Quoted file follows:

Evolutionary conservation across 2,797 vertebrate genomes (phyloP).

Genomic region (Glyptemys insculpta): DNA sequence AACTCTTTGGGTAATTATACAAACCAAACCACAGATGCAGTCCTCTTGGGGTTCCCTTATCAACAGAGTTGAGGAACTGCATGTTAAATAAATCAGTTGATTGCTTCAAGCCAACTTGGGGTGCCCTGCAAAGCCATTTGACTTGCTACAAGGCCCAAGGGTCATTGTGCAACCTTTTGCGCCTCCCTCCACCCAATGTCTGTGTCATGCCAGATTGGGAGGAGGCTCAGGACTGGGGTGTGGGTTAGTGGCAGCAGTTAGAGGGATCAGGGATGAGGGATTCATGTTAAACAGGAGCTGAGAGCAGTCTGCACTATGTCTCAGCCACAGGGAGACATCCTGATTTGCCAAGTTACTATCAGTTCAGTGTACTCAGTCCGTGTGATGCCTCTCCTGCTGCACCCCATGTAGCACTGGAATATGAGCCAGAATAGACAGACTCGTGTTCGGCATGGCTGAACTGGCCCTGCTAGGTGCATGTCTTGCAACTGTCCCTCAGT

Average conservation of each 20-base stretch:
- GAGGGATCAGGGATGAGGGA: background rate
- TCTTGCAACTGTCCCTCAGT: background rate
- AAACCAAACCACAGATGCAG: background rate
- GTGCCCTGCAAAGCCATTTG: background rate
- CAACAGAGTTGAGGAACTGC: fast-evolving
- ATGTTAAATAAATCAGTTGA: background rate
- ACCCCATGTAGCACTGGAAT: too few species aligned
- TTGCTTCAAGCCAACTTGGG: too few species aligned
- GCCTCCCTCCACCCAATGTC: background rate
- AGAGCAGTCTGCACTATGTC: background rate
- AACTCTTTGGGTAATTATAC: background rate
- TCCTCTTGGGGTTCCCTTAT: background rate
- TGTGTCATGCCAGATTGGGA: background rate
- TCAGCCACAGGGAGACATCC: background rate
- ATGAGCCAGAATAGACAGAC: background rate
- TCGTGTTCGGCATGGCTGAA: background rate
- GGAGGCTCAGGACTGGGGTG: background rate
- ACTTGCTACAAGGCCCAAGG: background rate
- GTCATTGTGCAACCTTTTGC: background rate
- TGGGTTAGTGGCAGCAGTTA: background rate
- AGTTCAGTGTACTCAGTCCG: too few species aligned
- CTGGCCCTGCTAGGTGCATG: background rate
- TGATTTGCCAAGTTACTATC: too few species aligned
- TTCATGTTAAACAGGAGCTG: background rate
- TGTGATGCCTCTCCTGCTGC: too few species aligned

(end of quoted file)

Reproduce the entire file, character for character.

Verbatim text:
Evolutionary conservation across 2,797 vertebrate genomes (phyloP).

Genomic region (Glyptemys insculpta): DNA sequence AACTCTTTGGGTAATTATACAAACCAAACCACAGATGCAGTCCTCTTGGGGTTCCCTTATCAACAGAGTTGAGGAACTGCATGTTAAATAAATCAGTTGATTGCTTCAAGCCAACTTGGGGTGCCCTGCAAAGCCATTTGACTTGCTACAAGGCCCAAGGGTCATTGTGCAACCTTTTGCGCCTCCCTCCACCCAATGTCTGTGTCATGCCAGATTGGGAGGAGGCTCAGGACTGGGGTGTGGGTTAGTGGCAGCAGTTAGAGGGATCAGGGATGAGGGATTCATGTTAAACAGGAGCTGAGAGCAGTCTGCACTATGTCTCAGCCACAGGGAGACATCCTGATTTGCCAAGTTACTATCAGTTCAGTGTACTCAGTCCGTGTGATGCCTCTCCTGCTGCACCCCATGTAGCACTGGAATATGAGCCAGAATAGACAGACTCGTGTTCGGCATGGCTGAACTGGCCCTGCTAGGTGCATGTCTTGCAACTGTCCCTCAGT

Average conservation of each 20-base stretch:
- GAGGGATCAGGGATGAGGGA: background rate
- TCTTGCAACTGTCCCTCAGT: background rate
- AAACCAAACCACAGATGCAG: background rate
- GTGCCCTGCAAAGCCATTTG: background rate
- CAACAGAGTTGAGGAACTGC: fast-evolving
- ATGTTAAATAAATCAGTTGA: background rate
- ACCCCATGTAGCACTGGAAT: too few species aligned
- TTGCTTCAAGCCAACTTGGG: too few species aligned
- GCCTCCCTCCACCCAATGTC: background rate
- AGAGCAGTCTGCACTATGTC: background rate
- AACTCTTTGGGTAATTATAC: background rate
- TCCTCTTGGGGTTCCCTTAT: background rate
- TGTGTCATGCCAGATTGGGA: background rate
- TCAGCCACAGGGAGACATCC: background rate
- ATGAGCCAGAATAGACAGAC: background rate
- TCGTGTTCGGCATGGCTGAA: background rate
- GGAGGCTCAGGACTGGGGTG: background rate
- ACTTGCTACAAGGCCCAAGG: background rate
- GTCATTGTGCAACCTTTTGC: background rate
- TGGGTTAGTGGCAGCAGTTA: background rate
- AGTTCAGTGTACTCAGTCCG: too few species aligned
- CTGGCCCTGCTAGGTGCATG: background rate
- TGATTTGCCAAGTTACTATC: too few species aligned
- TTCATGTTAAACAGGAGCTG: background rate
- TGTGATGCCTCTCCTGCTGC: too few species aligned